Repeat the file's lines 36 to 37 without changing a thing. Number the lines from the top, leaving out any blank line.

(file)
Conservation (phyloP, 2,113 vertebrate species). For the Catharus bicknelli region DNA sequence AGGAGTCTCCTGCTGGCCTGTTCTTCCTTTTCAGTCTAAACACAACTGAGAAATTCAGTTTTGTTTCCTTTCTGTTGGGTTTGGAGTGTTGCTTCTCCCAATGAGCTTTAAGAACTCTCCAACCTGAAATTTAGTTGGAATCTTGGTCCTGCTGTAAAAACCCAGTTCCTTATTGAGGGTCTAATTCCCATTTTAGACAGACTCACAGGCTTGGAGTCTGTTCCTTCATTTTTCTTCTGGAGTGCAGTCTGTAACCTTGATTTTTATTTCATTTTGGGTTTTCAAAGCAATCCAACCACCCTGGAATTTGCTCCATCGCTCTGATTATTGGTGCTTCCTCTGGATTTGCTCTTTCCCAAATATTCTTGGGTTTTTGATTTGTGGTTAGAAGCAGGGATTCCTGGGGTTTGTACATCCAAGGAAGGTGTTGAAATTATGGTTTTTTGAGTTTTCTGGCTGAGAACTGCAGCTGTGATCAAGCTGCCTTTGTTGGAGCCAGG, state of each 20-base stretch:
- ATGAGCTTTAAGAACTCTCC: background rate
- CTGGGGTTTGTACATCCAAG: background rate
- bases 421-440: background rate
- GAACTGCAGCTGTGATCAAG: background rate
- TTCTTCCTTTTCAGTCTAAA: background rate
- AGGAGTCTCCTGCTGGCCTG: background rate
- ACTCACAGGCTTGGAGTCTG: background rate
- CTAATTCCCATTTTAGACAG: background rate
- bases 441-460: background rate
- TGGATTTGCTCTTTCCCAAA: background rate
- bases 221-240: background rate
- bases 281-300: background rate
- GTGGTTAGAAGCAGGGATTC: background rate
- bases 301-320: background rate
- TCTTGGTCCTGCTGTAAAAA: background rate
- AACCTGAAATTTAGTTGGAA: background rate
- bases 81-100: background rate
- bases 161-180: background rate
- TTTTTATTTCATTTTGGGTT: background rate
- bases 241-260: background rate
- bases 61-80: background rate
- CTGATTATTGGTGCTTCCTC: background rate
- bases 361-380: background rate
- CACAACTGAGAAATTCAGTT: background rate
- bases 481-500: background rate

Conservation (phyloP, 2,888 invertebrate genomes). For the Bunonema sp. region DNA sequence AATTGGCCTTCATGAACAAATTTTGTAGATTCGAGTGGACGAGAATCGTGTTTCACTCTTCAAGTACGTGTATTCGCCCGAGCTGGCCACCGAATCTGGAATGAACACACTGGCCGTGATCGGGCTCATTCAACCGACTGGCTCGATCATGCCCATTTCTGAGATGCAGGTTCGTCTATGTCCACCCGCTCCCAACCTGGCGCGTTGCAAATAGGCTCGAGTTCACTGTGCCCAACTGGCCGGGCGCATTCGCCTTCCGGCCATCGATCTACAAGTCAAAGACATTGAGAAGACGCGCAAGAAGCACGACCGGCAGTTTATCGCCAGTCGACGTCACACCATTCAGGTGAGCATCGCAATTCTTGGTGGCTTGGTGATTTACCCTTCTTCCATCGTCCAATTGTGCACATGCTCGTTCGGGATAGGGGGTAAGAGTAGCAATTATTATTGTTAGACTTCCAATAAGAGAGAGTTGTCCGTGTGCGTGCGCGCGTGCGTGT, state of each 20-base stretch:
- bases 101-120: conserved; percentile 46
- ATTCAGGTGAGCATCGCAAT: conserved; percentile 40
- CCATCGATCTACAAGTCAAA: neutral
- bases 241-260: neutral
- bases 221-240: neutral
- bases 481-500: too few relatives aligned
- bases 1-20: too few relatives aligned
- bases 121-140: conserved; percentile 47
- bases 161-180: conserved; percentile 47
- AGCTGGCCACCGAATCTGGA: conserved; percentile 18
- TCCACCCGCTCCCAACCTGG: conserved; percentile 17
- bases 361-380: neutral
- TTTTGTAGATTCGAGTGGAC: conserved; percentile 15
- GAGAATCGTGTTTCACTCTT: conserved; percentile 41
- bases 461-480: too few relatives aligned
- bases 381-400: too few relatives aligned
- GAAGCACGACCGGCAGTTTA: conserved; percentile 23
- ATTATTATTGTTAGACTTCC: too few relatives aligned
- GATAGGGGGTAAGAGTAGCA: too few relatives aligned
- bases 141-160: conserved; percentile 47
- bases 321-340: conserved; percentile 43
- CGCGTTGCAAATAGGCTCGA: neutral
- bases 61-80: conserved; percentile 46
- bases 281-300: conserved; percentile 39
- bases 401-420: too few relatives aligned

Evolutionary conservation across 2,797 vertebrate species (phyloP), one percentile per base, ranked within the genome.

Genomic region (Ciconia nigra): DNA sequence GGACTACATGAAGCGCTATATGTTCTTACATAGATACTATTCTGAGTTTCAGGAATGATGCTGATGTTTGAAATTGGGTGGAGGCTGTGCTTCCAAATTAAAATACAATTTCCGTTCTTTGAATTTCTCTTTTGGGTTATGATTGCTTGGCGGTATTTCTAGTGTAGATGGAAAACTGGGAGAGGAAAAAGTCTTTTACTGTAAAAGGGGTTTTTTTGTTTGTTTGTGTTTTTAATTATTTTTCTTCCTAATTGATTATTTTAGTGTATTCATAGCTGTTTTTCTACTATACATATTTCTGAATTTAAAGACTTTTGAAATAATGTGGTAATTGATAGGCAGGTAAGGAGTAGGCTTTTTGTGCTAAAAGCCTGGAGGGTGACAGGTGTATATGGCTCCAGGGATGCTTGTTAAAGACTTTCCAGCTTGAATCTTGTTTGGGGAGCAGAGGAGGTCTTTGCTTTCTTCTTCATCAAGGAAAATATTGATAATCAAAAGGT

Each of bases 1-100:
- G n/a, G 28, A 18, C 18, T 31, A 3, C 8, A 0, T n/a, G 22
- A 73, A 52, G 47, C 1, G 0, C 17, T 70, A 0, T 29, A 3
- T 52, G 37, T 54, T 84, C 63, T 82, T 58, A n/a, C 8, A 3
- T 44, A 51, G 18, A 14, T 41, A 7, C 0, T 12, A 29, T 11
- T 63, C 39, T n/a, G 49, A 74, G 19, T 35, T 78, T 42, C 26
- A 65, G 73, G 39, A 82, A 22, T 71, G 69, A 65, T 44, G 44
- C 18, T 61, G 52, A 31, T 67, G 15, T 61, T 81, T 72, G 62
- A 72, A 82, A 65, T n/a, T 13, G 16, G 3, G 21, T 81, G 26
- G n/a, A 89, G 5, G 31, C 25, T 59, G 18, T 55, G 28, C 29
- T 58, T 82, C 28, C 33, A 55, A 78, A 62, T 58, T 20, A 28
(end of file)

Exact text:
- bases 161-180: conserved; percentile 47
- AGCTGGCCACCGAATCTGGA: conserved; percentile 18